How Urban Bee Keepers Can Help Save Wild Bees

How Urban Bee Keepers Can Help Save Wild Bees Urban beekeepers trained in native bee stewardship and pollinator gardening can help fight the decline of native bees. (Shutterstock)

With reports of declining insect populations worldwide, or what George Monbiot calls an “insectageddon,” there is growing concern about the health of pollinators. This in turn has led to increasing interest in urban beekeeping, pollinator gardening and urban bee advocacy.

Yet there is also a growing backlash against urban honey bees. Some native bee advocates argue that in North America, honey bees, which were brought to the Americas by European colonialists, belong in the monocultured fields of industrial agriculture, where they are critical for crop pollination, not cities.

As a political ecologist who researches the relationship between people and urban bees (both those that are managed and those that are wild), I am concerned about the growing antagonism between people who should be allies in the struggle against industrial agriculture.

Are native bees and honey bees competitors?

Some entomologists and native bee advocates are concerned that when managed honey bees and wild bees compete for sources of nectar and pollen, the wild bees lose.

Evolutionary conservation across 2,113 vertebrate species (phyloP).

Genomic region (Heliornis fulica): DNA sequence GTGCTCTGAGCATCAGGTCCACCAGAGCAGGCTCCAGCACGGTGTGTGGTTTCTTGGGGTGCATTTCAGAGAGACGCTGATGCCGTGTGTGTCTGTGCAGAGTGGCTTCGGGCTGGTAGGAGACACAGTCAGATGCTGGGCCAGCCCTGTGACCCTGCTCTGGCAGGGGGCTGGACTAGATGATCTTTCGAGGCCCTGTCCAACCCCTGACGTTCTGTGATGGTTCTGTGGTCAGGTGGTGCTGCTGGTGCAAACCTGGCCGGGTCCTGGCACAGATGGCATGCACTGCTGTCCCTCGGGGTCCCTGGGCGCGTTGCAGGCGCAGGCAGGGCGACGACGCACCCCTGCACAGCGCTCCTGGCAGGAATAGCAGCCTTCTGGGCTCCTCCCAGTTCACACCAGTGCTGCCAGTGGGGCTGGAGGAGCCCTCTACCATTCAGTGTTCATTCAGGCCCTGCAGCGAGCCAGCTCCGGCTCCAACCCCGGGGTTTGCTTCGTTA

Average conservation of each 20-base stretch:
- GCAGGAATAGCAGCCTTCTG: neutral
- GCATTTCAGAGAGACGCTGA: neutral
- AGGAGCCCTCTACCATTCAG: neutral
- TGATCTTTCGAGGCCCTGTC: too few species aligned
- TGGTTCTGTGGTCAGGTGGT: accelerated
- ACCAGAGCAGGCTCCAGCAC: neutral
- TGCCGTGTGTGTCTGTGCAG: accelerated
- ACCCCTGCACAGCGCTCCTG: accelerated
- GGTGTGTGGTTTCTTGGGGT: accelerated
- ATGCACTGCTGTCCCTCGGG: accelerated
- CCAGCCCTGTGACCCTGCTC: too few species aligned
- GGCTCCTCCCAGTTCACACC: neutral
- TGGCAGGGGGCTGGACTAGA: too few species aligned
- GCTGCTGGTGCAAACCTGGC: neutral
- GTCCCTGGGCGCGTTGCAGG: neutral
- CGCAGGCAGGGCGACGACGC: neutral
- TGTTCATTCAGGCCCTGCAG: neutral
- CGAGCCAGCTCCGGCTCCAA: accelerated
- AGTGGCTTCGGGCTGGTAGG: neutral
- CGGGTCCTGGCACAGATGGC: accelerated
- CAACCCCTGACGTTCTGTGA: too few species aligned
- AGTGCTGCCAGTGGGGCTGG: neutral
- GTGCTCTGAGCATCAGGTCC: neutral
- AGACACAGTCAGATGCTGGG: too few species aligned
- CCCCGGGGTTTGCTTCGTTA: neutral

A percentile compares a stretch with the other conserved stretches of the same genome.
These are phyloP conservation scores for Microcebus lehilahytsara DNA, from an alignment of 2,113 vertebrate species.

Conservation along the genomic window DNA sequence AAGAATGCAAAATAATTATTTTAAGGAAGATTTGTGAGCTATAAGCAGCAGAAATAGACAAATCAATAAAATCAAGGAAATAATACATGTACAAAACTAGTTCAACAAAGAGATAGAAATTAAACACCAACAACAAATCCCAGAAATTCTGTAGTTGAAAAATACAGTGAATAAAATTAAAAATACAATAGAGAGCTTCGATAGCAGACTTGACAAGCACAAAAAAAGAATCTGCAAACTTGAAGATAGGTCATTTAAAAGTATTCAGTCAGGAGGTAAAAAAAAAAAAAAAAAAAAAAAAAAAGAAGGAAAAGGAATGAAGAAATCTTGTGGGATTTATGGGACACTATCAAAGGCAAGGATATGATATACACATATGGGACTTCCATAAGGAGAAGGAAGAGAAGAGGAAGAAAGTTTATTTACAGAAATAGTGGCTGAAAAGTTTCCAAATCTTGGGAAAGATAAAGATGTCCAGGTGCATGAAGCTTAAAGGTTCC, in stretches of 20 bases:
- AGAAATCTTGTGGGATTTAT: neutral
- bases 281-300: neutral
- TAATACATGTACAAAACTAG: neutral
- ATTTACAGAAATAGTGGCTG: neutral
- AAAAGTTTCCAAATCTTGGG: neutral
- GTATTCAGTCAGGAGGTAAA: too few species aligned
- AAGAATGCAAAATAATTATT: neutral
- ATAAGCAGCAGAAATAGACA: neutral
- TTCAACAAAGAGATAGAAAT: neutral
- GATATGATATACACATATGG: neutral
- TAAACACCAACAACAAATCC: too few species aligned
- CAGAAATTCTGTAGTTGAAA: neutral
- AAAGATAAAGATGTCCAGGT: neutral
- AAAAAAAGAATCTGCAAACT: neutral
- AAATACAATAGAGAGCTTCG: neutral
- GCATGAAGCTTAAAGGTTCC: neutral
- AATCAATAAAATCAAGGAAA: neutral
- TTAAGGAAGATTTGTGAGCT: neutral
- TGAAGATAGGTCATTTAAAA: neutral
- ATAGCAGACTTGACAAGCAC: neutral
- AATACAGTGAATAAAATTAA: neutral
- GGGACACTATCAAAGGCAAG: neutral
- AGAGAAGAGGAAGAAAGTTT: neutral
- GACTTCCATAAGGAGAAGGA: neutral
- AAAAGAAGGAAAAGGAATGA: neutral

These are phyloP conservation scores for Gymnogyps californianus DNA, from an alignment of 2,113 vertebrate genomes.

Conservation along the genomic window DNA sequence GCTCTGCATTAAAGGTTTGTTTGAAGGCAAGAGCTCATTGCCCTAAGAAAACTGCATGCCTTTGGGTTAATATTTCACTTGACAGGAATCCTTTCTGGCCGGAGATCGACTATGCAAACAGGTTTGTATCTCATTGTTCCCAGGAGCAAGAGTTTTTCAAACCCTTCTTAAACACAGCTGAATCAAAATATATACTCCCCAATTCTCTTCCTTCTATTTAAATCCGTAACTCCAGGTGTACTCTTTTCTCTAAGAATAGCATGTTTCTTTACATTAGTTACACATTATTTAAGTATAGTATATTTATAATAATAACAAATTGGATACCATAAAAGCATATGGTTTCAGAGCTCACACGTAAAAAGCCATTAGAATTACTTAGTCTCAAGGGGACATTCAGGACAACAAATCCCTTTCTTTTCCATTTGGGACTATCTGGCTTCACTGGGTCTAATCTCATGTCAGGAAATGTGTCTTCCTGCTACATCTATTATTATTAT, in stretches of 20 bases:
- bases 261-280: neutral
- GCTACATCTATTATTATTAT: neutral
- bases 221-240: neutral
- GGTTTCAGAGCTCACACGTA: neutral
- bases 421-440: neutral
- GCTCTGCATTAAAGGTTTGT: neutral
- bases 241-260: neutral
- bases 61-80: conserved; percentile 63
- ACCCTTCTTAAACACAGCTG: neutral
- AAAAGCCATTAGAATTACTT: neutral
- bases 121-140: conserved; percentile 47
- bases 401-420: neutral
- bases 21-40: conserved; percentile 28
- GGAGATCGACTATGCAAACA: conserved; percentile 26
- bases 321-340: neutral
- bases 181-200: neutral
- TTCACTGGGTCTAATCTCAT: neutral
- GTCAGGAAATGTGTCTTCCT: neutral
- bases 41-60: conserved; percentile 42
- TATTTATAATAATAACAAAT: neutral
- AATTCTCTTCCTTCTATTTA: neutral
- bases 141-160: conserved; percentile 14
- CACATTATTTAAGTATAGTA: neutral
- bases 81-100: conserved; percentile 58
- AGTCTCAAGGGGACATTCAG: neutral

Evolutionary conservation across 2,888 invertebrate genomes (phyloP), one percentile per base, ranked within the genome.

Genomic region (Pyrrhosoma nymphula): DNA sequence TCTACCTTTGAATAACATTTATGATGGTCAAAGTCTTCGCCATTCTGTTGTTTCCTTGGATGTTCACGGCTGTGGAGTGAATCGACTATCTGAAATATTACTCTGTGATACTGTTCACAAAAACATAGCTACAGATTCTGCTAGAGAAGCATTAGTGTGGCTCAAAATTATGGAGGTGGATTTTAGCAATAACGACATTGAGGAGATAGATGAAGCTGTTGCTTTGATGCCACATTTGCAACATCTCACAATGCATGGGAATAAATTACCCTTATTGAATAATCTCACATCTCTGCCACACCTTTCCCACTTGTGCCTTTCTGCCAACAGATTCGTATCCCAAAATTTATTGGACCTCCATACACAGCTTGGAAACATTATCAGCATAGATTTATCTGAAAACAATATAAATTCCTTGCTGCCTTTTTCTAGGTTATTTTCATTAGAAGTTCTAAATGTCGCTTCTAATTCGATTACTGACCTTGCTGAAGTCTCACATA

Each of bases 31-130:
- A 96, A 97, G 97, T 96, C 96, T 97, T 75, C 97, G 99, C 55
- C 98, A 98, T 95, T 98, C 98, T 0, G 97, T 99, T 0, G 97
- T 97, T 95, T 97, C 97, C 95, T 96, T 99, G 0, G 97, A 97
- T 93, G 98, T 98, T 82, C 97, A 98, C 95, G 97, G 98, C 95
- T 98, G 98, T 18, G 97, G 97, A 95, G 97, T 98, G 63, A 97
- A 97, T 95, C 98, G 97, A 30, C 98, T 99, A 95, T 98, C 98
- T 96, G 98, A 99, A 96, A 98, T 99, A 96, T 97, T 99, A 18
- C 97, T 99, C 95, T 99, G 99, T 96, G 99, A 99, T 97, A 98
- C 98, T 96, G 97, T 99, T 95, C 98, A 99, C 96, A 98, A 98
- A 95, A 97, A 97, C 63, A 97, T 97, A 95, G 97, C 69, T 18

Scientists studying the effects of managed bees on wild bees have seen mixed results. A recent analysis revealed that 10 of 19 experimental studies showed some evidence of competition between honey bees and wild bees, mostly in natural areas near agricultural fields.

Honey bee hives on top of the Fairmont Royal York in Toronto. These hives are maintained by the Toronto Urban Beekeepers Collective. Rebecca Ellis

Most of these studies focus on naturalized landscapes in rural areas. Yet some native bee advocates promote the precautionary principle — the idea that if something is reasonably thought to cause harm, then it should be avoided. They argue that urban beekeeping shouldn’t be allowed.

Native bee advocates rightly call honey bees livestock animals. But the argument that follows — that their health is therefore not a conservation issue — is misguided.

Honeybees in industrial agriculture landscapes

The health of livestock animals, especially those that forage in the landscape, and the health of wild animals are deeply intertwined. Honey bees are deeply embedded in capitalist-industrial food systems, which leaves them extremely vulnerable.

Two wild bees on a Valerian flower. Rebecca Ellis

Honey bee numbers are not in decline because humans artificially breed them, rapidly replacing lost colonies. But honey bees are subject to a toxic soup of chemicals containing insecticides, fungicides and herbicides.

Like wild bees, honey bees also suffer nutrient deficiencies within the monocultured landscapes of industrial agriculture, and their forced movement across landscapes to provide pollination services subjects them to stress. This has led honey bees to become infected with and spread numerous pathogens to vulnerable wild bee populations. The biggest concern is that viruses spread by the Varroa mite, which is endemic to honey bees, may spread to wild bees.